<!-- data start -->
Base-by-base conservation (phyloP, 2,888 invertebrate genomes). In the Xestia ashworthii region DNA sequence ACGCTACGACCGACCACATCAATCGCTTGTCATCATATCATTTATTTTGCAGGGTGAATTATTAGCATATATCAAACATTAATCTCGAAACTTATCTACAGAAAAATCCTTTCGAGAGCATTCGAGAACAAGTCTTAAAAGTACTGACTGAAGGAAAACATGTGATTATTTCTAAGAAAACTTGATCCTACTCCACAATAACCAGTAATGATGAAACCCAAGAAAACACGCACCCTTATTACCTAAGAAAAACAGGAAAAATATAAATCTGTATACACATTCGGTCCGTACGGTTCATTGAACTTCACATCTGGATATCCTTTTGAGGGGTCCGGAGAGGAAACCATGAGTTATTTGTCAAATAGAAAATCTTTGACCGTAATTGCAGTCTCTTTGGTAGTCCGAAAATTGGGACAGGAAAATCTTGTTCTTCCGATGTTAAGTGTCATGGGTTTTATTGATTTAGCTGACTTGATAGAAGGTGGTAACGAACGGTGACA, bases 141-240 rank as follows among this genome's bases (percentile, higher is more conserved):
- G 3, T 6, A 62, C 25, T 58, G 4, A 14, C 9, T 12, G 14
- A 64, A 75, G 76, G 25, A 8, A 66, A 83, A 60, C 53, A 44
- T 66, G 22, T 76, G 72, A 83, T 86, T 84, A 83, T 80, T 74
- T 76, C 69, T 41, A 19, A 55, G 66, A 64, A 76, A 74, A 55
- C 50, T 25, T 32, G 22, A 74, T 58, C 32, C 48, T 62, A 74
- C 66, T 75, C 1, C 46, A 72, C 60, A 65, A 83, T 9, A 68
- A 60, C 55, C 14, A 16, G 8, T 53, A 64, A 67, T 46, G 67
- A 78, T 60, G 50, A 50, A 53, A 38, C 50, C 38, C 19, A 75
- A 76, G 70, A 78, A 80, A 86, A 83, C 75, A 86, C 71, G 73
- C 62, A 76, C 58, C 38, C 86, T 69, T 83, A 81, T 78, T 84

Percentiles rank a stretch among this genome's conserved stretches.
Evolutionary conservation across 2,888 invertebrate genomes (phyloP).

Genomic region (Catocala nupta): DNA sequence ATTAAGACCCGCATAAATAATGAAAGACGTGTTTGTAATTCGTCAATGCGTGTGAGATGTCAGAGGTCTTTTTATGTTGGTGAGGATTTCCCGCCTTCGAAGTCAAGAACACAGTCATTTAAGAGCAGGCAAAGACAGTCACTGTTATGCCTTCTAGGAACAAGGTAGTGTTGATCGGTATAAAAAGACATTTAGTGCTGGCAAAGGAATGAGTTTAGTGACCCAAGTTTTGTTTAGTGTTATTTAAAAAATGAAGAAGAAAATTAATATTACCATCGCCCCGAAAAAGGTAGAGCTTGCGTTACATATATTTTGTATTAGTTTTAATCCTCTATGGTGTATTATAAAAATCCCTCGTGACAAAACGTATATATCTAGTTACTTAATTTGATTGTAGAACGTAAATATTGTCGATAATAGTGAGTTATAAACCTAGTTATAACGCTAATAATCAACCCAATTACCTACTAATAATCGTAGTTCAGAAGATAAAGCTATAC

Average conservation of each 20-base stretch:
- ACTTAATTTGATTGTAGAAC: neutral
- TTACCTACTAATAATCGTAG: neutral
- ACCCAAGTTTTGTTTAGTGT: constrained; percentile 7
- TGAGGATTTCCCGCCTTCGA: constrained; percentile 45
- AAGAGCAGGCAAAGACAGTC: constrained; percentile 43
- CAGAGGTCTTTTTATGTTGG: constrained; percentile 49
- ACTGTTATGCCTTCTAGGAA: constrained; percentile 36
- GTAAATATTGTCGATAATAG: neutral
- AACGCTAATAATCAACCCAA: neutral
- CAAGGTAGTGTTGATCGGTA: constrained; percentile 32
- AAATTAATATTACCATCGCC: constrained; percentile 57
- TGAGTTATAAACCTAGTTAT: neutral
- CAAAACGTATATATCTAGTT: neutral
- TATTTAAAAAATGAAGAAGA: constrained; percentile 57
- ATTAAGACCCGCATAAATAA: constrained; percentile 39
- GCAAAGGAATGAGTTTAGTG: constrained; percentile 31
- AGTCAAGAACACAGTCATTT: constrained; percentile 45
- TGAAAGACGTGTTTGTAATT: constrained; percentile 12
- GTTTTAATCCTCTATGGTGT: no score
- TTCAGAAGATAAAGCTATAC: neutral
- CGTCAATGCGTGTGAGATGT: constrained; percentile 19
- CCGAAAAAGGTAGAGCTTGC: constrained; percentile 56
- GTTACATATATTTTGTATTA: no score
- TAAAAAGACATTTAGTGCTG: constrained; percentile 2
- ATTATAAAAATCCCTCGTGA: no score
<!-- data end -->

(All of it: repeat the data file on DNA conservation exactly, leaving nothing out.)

Base-by-base conservation (phyloP, 2,888 invertebrate genomes). In the Xestia ashworthii region DNA sequence ACGCTACGACCGACCACATCAATCGCTTGTCATCATATCATTTATTTTGCAGGGTGAATTATTAGCATATATCAAACATTAATCTCGAAACTTATCTACAGAAAAATCCTTTCGAGAGCATTCGAGAACAAGTCTTAAAAGTACTGACTGAAGGAAAACATGTGATTATTTCTAAGAAAACTTGATCCTACTCCACAATAACCAGTAATGATGAAACCCAAGAAAACACGCACCCTTATTACCTAAGAAAAACAGGAAAAATATAAATCTGTATACACATTCGGTCCGTACGGTTCATTGAACTTCACATCTGGATATCCTTTTGAGGGGTCCGGAGAGGAAACCATGAGTTATTTGTCAAATAGAAAATCTTTGACCGTAATTGCAGTCTCTTTGGTAGTCCGAAAATTGGGACAGGAAAATCTTGTTCTTCCGATGTTAAGTGTCATGGGTTTTATTGATTTAGCTGACTTGATAGAAGGTGGTAACGAACGGTGACA, bases 141-240 rank as follows among this genome's bases (percentile, higher is more conserved):
- G 3, T 6, A 62, C 25, T 58, G 4, A 14, C 9, T 12, G 14
- A 64, A 75, G 76, G 25, A 8, A 66, A 83, A 60, C 53, A 44
- T 66, G 22, T 76, G 72, A 83, T 86, T 84, A 83, T 80, T 74
- T 76, C 69, T 41, A 19, A 55, G 66, A 64, A 76, A 74, A 55
- C 50, T 25, T 32, G 22, A 74, T 58, C 32, C 48, T 62, A 74
- C 66, T 75, C 1, C 46, A 72, C 60, A 65, A 83, T 9, A 68
- A 60, C 55, C 14, A 16, G 8, T 53, A 64, A 67, T 46, G 67
- A 78, T 60, G 50, A 50, A 53, A 38, C 50, C 38, C 19, A 75
- A 76, G 70, A 78, A 80, A 86, A 83, C 75, A 86, C 71, G 73
- C 62, A 76, C 58, C 38, C 86, T 69, T 83, A 81, T 78, T 84

Percentiles rank a stretch among this genome's conserved stretches.
Evolutionary conservation across 2,888 invertebrate genomes (phyloP).

Genomic region (Catocala nupta): DNA sequence ATTAAGACCCGCATAAATAATGAAAGACGTGTTTGTAATTCGTCAATGCGTGTGAGATGTCAGAGGTCTTTTTATGTTGGTGAGGATTTCCCGCCTTCGAAGTCAAGAACACAGTCATTTAAGAGCAGGCAAAGACAGTCACTGTTATGCCTTCTAGGAACAAGGTAGTGTTGATCGGTATAAAAAGACATTTAGTGCTGGCAAAGGAATGAGTTTAGTGACCCAAGTTTTGTTTAGTGTTATTTAAAAAATGAAGAAGAAAATTAATATTACCATCGCCCCGAAAAAGGTAGAGCTTGCGTTACATATATTTTGTATTAGTTTTAATCCTCTATGGTGTATTATAAAAATCCCTCGTGACAAAACGTATATATCTAGTTACTTAATTTGATTGTAGAACGTAAATATTGTCGATAATAGTGAGTTATAAACCTAGTTATAACGCTAATAATCAACCCAATTACCTACTAATAATCGTAGTTCAGAAGATAAAGCTATAC

Average conservation of each 20-base stretch:
- ACTTAATTTGATTGTAGAAC: neutral
- TTACCTACTAATAATCGTAG: neutral
- ACCCAAGTTTTGTTTAGTGT: constrained; percentile 7
- TGAGGATTTCCCGCCTTCGA: constrained; percentile 45
- AAGAGCAGGCAAAGACAGTC: constrained; percentile 43
- CAGAGGTCTTTTTATGTTGG: constrained; percentile 49
- ACTGTTATGCCTTCTAGGAA: constrained; percentile 36
- GTAAATATTGTCGATAATAG: neutral
- AACGCTAATAATCAACCCAA: neutral
- CAAGGTAGTGTTGATCGGTA: constrained; percentile 32
- AAATTAATATTACCATCGCC: constrained; percentile 57
- TGAGTTATAAACCTAGTTAT: neutral
- CAAAACGTATATATCTAGTT: neutral
- TATTTAAAAAATGAAGAAGA: constrained; percentile 57
- ATTAAGACCCGCATAAATAA: constrained; percentile 39
- GCAAAGGAATGAGTTTAGTG: constrained; percentile 31
- AGTCAAGAACACAGTCATTT: constrained; percentile 45
- TGAAAGACGTGTTTGTAATT: constrained; percentile 12
- GTTTTAATCCTCTATGGTGT: no score
- TTCAGAAGATAAAGCTATAC: neutral
- CGTCAATGCGTGTGAGATGT: constrained; percentile 19
- CCGAAAAAGGTAGAGCTTGC: constrained; percentile 56
- GTTACATATATTTTGTATTA: no score
- TAAAAAGACATTTAGTGCTG: constrained; percentile 2
- ATTATAAAAATCCCTCGTGA: no score